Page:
Apr 02, It is generally better to cut the entire stem. Trimming lilacs is best accomplished using clippers. Remove spent blooms all the way to the stems to prevent seeding and encourage more blooms later on. Cut back about a third of the branches. Cut away shoots growing near the ground that may be sprouting from the main trunk. Jul 08, If you can't stand the look of your old lilac or you just want a quicker approach, you can take the drastic measure of cutting back the entire plant to about 6 to 8 inches above the ground in the early spring.
Fertilize the plant with compost or a. Shrub lilacs and bush lilacs are short and compact. Tree lilacs can grow up to 25 feet ( m.) high and have a tree-like appearance, but their many stems tend to get them classified as bushes. They are not technically trees, but they get big enough that you can treat them as if.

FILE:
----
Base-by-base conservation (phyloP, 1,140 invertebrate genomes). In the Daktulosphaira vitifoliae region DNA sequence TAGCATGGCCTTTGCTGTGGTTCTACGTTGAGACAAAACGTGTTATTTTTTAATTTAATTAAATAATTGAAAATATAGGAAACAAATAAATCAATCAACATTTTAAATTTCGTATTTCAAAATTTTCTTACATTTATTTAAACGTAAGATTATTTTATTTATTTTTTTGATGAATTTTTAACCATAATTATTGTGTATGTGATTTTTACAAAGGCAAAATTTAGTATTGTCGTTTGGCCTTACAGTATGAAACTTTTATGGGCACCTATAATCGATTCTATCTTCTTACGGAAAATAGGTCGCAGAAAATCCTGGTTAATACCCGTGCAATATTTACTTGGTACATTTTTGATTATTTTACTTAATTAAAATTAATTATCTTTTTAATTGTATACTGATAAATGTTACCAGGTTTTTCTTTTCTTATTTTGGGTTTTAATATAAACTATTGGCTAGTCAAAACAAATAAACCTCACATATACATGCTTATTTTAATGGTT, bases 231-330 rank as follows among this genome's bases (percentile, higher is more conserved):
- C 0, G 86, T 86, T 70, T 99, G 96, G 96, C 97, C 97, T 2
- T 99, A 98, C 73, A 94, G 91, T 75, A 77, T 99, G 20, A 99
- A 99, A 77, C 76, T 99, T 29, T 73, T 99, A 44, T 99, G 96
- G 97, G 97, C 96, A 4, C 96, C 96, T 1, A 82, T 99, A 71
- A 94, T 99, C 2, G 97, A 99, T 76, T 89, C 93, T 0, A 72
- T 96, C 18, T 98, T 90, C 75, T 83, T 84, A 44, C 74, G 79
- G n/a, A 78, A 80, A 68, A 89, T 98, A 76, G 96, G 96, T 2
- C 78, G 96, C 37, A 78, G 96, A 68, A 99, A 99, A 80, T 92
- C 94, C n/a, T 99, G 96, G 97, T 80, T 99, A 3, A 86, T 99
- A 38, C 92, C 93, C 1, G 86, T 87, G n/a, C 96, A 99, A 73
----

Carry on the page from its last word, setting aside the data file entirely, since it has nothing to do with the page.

Apr 28, If the trunks are very thick, you may need a saw.
Cut each branch back by 1/3 to 1/2. The lilac will grow back, but it'll take a season or two.
If you discovered that your plant was grafted, be sure not to cut below the graft%(4). Wonderful. But sometimes the older lilac get so overgrown and aged, they seem to stop blooming all together.
Now that’s a sad thing that we can try and do something to fix! What you need is young new growth. Now if you are a good and regular pruner, your lilac probably blooms well since you take care of it each year. As soon as the lilac bush's flowers are dead, trim each flower stem back to the leaves, removing all trace of the flowers.
This step stops the lilac from using its energy to make seeds.
Aug 27, There are many great plants including resistant lilacs that could be good replacements. You can find some of them in the Plant Elements of Design plant database. Is the lilac at the end of its life? Lilacs are relatively long-lived plants (25 years to 50+ years) depending on how they have been cared for and their growing conditions.